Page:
To get a "customized" logger, firstly you should assign a name to it.
mlogging = logging.getLogger("test_log") #Get a logging for this module

If you would like to have some beautiful format on logging records, logging.Formatter is something you need to set it up. Sure you should do it because the default one seems to be a little clumsy. To change the date format (that is, %(asctime)s), please refer to things used in time.strftime(). And to create a format for a record, the related variables can be found in attributes of LogRecord.

# -- Set up Formatter --
log_format = '%(asctime)s(%(name)s--%(levelname)s):%(message)s'
log_date_format = '[%m/%d/%y %H:%M:%S]'
uniform_fmt = logging.Formatter(fmt=log_format, datefmt=log_date_format)

Mostly, we store logs in a file, so you need a file handler.
# -- Log to File --
hdlr = logging.FileHandler('OnlyOneFile.log')   # or " + 'log' if you would like to separate logs

If you would like to see log in your screen, say, for debugging, you have to link it to STDOUT.
# -- Log to Console --
hdlrConsole = logging.StreamHandler(sys.__stdout__)

Do not forget to link your handler with your logger.

Finally, you have to assign a log level so that you can get all the details. Otherwise, The default level is WARNING. (All default levels)
mlogging.setLevel(logging.DEBUG) #this is the most detailed level

Putting all together, here is an example:
import sys
import logging

mlogging = logging.getLogger("test_log") #Get a logging for this module
logging.basicConfig( + '.log', #Use the name of logger as log file name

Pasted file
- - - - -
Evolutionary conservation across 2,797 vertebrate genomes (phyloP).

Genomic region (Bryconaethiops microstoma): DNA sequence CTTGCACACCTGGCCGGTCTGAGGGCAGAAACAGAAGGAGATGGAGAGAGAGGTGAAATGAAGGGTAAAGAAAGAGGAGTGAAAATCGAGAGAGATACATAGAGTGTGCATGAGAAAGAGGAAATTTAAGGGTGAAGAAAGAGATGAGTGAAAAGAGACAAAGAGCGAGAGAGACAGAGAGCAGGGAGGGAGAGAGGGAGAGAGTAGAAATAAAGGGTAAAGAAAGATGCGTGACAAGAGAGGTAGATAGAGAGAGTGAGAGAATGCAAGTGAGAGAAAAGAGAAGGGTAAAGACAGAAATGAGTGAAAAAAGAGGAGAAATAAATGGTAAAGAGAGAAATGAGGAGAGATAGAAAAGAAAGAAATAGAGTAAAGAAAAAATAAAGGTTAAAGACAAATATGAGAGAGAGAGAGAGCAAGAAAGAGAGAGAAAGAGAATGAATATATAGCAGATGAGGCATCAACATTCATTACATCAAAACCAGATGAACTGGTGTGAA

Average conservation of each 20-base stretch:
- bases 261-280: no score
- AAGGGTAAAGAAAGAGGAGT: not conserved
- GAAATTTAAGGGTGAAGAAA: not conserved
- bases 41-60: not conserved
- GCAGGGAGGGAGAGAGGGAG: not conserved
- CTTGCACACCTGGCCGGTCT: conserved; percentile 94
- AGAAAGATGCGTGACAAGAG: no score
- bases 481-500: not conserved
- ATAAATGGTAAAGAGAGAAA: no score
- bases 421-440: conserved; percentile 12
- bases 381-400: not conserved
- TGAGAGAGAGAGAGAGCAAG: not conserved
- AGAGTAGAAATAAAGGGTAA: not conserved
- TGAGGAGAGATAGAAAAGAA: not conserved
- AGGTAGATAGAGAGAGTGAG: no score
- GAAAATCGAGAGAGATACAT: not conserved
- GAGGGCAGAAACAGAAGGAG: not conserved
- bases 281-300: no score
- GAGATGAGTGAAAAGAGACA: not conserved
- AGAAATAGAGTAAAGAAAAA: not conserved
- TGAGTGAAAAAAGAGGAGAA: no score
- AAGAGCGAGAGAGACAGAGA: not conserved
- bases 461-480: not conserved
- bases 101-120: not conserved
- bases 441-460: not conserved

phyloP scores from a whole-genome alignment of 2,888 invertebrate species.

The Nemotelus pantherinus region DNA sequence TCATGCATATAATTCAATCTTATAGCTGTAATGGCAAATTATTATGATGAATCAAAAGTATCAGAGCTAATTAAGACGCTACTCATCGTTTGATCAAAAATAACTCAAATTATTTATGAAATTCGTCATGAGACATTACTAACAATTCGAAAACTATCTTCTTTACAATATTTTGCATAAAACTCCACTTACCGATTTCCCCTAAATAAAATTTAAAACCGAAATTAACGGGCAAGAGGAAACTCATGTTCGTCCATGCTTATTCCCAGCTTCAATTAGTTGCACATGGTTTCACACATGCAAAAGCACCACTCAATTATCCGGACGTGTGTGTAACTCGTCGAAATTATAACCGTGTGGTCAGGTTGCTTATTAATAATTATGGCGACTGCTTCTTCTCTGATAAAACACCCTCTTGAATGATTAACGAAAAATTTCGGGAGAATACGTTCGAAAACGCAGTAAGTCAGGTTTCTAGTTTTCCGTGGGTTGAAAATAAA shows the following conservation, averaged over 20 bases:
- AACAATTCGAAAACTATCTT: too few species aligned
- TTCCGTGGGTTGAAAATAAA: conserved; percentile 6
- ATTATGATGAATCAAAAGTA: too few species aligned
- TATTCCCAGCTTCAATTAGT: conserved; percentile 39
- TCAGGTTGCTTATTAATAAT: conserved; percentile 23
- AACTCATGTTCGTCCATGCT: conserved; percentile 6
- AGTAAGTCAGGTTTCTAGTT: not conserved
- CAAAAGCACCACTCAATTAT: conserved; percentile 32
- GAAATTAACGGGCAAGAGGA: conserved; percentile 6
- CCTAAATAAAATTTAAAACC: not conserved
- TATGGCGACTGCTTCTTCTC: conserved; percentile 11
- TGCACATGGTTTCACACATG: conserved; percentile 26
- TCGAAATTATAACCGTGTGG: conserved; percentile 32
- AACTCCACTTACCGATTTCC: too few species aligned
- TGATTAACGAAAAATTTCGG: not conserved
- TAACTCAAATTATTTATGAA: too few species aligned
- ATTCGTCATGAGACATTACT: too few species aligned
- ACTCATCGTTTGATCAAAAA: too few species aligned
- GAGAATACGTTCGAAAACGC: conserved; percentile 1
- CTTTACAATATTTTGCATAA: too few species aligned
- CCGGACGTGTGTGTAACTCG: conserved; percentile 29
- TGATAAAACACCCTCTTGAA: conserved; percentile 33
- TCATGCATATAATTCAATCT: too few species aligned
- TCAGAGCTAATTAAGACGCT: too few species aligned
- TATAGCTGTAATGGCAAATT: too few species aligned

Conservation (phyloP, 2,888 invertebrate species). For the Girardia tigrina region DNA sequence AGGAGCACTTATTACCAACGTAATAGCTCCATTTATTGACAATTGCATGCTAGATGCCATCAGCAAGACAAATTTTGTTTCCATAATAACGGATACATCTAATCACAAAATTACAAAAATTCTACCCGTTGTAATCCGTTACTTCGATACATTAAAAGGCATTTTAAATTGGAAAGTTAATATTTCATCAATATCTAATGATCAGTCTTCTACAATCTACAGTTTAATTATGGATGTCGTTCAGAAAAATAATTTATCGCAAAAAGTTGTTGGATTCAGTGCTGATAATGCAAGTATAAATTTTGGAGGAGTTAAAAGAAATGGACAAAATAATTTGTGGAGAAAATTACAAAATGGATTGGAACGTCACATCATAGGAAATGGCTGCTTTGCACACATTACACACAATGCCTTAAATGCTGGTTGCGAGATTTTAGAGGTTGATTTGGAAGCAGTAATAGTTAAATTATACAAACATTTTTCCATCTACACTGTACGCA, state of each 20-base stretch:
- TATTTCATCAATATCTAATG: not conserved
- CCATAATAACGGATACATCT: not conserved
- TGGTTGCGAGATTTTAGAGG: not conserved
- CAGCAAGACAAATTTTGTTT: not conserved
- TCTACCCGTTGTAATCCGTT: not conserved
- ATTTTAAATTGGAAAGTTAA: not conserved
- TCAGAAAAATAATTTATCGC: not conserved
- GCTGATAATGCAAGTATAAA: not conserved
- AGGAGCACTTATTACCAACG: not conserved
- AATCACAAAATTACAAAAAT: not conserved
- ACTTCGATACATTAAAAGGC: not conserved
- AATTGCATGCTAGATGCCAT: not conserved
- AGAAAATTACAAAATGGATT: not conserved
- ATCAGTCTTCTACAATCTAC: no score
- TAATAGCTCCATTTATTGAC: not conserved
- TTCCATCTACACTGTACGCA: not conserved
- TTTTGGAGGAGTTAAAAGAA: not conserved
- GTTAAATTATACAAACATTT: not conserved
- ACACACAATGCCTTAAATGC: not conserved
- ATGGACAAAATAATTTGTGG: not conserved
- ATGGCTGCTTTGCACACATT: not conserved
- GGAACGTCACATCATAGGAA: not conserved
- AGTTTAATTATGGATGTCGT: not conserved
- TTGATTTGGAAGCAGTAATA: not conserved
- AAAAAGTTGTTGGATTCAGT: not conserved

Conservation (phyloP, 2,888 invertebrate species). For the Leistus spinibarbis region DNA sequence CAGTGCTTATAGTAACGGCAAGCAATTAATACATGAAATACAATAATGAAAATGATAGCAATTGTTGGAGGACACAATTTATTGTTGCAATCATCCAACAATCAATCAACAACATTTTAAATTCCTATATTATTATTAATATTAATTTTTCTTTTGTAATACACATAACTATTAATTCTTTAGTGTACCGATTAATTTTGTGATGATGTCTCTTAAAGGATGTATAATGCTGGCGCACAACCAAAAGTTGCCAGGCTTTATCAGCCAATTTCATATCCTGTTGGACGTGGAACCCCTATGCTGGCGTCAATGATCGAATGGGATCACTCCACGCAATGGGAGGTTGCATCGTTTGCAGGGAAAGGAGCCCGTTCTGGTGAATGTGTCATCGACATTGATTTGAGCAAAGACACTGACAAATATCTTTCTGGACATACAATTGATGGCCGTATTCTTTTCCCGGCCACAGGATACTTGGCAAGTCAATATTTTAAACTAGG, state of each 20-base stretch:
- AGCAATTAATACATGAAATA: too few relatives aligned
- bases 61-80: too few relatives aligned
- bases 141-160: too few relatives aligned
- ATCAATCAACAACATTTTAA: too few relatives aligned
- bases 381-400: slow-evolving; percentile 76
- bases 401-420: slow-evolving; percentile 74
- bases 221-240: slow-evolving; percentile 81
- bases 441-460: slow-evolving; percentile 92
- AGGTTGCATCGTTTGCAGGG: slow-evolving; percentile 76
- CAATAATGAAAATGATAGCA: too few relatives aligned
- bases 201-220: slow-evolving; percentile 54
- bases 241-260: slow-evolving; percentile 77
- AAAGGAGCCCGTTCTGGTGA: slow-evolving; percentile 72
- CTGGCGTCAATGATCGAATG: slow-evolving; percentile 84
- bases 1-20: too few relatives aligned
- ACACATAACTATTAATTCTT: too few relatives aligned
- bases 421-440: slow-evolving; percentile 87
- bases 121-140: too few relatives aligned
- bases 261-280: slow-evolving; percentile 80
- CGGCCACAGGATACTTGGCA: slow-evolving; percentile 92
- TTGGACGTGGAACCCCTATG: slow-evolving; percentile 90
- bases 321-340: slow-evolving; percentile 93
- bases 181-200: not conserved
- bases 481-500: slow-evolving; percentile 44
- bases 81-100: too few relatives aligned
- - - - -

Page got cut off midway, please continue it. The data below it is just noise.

filename='onefile.log', #Use the name of logger as log file name
    datefmt='[%m/%d/%y %H:%M:%S]'

# -- Set up Formatter --
log_format = '%(asctime)s(%(name)s--%(levelname)s):%(message)s'
log_date_format = '[%m/%d/%y %H:%M:%S]'
uniform_fmt = logging.Formatter(fmt=log_format, datefmt=log_date_format)

# -- Log to File --
hdlr = logging.FileHandler('OnlyOneFile.log')

# -- Log to Console --
hdlrConsole = logging.StreamHandler(sys.__stdout__)


mlogging.debug('This is debug msg')'Ok~ info now')
mlogging.warning('Warning here')

    x = 4/0
except Exception as e:

Before we leave the discussion, you should pay attention to mlogging.exception(e). This is the way we log an exception, including its trace-back information.

Tuesday, July 12, 2011

Git Version Control Resource

I'm a heavily Subversion (SVN) developer. Recently, I join several projects that use git as their version control frameworks. Thus, I document some useful resource as follows: